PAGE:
not flying to Indianapolis for dinner
Remember the days of air travel when non-ticketed people could escort their friends or family to the gate, and hang out with them until it was time to board the plane? So do I. Until last Friday, I thought those days were long gone.
The Brother and his wife had a flight out of Chicago’s O’hare International Airport, and The Husband, The Child, and I just happened to be driving by shortly after they got there. Since they had a few hours before their flight, and we were in no hurry to get anywhere, we decided to join them at the airport.
Our plan was to meet them for dinner and hang out until they had to board their plane if we could find a way to get past security.
The Husband told me about courtesy gate passes that, if you ask nicely, you may be given to do things like spend extra time with your traveling friends or family. Because he has special status with his airline of choice, we decided to ask at their ticket desk first.
Unfortunately, The Brother and his wife were flying on a different airline. The manager at the ticket desk said that she’d be happy to give us the passes if they were flying on the same airline, but since they were not, it would raise too many questions with TSA; access denied.
With Plan A not having worked, and precious minutes ticking by, we skipped right to Plan C and bought refundable tickets for a flight to Indianapolis leaving that evening. The ticket agent was trying to talk us out of it due to the time and trouble associated with cancelling a reservation, but in the end, she obliged and we soon had our tickets in hand. I expected there to be problems with booking an infant ticket when we had no ID or birth certificate for her, but the ticket agent merely asked for our daughter’s name and date of birth, no proof of any kind required.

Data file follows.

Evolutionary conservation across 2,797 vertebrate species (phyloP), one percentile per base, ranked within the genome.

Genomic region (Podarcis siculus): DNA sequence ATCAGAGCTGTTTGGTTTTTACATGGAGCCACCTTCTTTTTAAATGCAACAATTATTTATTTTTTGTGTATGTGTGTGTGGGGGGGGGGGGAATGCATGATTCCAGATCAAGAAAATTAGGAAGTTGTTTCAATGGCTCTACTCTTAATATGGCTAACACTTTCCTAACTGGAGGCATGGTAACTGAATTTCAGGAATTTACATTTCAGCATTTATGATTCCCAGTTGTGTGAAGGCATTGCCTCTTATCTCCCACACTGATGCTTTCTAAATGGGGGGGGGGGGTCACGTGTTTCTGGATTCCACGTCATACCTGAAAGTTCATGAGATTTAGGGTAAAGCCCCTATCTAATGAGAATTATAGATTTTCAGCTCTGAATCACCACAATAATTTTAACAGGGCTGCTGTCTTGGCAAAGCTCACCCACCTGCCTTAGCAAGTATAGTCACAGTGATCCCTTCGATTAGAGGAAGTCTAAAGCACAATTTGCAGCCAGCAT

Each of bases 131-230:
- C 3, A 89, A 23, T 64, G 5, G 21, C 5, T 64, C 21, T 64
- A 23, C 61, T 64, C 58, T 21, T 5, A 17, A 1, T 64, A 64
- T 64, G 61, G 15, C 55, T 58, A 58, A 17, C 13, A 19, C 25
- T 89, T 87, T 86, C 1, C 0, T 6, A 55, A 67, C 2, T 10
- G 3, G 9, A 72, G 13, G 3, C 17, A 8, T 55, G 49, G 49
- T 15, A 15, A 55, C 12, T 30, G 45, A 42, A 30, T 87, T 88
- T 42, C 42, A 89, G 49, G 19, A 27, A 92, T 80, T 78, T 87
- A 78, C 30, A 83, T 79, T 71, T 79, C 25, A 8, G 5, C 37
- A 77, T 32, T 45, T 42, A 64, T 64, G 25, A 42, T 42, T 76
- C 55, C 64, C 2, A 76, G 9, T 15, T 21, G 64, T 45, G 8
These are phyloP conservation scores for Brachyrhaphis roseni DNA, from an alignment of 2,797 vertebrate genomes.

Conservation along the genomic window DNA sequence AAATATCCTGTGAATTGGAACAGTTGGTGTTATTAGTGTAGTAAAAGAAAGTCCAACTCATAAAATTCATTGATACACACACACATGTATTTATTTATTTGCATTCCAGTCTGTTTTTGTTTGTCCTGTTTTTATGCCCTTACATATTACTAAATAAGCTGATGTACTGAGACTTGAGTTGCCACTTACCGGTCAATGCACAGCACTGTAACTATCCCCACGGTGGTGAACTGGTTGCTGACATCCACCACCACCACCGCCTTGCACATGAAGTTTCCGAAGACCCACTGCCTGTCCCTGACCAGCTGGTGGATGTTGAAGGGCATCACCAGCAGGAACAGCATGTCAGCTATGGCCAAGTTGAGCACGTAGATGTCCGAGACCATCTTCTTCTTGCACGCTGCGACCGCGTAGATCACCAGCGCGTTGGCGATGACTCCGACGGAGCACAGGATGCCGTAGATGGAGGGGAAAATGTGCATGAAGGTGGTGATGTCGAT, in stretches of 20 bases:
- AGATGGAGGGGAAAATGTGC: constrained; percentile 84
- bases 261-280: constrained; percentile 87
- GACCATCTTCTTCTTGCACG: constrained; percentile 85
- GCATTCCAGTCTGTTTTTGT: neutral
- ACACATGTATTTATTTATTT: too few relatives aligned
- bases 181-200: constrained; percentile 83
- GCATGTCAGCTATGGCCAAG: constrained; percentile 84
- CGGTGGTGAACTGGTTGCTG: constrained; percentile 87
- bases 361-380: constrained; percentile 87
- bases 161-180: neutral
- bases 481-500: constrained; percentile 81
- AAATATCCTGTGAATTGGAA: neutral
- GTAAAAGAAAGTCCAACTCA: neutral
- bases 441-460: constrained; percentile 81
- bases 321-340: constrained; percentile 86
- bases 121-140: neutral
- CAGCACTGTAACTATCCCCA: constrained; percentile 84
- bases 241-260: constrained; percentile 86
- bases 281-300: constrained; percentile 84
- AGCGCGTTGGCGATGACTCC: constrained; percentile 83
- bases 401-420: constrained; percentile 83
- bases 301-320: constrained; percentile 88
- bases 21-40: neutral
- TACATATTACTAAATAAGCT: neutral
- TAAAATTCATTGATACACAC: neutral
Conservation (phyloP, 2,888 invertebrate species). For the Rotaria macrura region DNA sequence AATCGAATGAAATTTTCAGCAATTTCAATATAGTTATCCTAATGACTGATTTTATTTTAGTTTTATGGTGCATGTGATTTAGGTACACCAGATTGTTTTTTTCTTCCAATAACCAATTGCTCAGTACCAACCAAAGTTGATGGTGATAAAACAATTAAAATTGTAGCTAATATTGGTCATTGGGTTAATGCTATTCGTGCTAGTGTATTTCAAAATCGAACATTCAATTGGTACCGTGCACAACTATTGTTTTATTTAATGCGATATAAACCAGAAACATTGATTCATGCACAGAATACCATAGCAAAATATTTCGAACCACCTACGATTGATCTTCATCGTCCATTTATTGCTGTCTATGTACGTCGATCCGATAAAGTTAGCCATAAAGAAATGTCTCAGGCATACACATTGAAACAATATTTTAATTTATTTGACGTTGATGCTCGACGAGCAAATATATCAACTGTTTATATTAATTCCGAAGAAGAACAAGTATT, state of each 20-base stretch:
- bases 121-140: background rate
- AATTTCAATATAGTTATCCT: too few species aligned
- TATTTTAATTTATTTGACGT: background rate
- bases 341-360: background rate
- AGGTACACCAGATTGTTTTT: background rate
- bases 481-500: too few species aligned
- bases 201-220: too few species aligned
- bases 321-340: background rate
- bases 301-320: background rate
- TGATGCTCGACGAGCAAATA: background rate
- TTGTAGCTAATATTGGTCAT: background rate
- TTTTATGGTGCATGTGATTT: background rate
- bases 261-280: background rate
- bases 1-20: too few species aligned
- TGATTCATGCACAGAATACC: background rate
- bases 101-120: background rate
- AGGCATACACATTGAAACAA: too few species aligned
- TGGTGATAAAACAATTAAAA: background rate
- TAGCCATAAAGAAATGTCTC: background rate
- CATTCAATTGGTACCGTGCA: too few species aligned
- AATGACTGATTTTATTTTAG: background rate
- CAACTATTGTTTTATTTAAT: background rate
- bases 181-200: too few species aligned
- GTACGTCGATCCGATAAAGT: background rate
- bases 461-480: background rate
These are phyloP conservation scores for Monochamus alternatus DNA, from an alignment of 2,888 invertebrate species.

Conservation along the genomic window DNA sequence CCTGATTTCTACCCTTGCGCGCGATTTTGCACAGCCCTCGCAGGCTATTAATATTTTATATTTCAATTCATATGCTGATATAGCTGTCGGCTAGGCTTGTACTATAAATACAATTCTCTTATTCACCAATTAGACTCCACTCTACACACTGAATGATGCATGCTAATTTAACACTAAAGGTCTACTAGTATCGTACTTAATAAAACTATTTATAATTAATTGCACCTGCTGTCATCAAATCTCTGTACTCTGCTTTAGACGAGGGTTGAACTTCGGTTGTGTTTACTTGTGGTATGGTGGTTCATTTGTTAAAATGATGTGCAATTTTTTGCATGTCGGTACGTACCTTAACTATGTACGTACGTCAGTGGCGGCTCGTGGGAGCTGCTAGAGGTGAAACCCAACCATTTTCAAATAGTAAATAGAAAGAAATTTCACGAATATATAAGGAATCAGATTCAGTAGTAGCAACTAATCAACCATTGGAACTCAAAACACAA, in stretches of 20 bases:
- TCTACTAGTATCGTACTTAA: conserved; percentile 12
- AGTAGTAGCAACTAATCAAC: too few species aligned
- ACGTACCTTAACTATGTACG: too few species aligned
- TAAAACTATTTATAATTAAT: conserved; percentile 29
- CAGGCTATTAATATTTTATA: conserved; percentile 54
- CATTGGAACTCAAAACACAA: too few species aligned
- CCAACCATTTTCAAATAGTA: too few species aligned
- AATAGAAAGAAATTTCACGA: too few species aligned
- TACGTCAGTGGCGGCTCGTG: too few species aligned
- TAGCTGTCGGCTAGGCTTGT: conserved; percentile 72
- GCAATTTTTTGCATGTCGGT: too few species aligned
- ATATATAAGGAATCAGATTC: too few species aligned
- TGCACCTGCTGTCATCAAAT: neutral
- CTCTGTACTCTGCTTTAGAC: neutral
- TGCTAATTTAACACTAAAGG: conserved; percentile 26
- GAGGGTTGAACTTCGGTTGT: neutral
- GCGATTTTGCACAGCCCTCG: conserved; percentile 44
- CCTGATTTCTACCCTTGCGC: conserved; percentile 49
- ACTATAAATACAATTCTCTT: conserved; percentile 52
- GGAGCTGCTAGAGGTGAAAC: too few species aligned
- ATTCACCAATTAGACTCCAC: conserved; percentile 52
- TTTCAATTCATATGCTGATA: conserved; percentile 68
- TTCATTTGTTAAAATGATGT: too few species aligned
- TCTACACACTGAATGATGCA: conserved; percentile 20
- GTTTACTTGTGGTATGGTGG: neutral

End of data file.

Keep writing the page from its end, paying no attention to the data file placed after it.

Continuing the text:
Given his fancy status, The Husband and The Child went in the fancy security line, and by the time I had finished collecting my cell phone and jacket, and putting my shoes back on after the non-fancy line, he had already canceled our reservations for the flight we never meant to take.
The process for canceling seemed simple enough, but it’s worth noting that our credit card was charged and that it took a few days for the charge to be reversed. The carrier for this untaken trip was United, and they seem to be pretty easy to work with, as outlined in their booking policy. According to the Department of Transportation, reservations canceled within 24 hours of booking shall be fully refunded if it was booked at least seven days before the flight’s scheduled departure. Thankfully, we didn’t encounter any problems with that, but it’s something to be aware of for future acts of spontaneity and craziness.
The Child seemed to enjoy her first tour of ORD, and we all had a nice dinner together before we parted ways. Not bad for just happening to be driving by the airport on a Friday afternoon.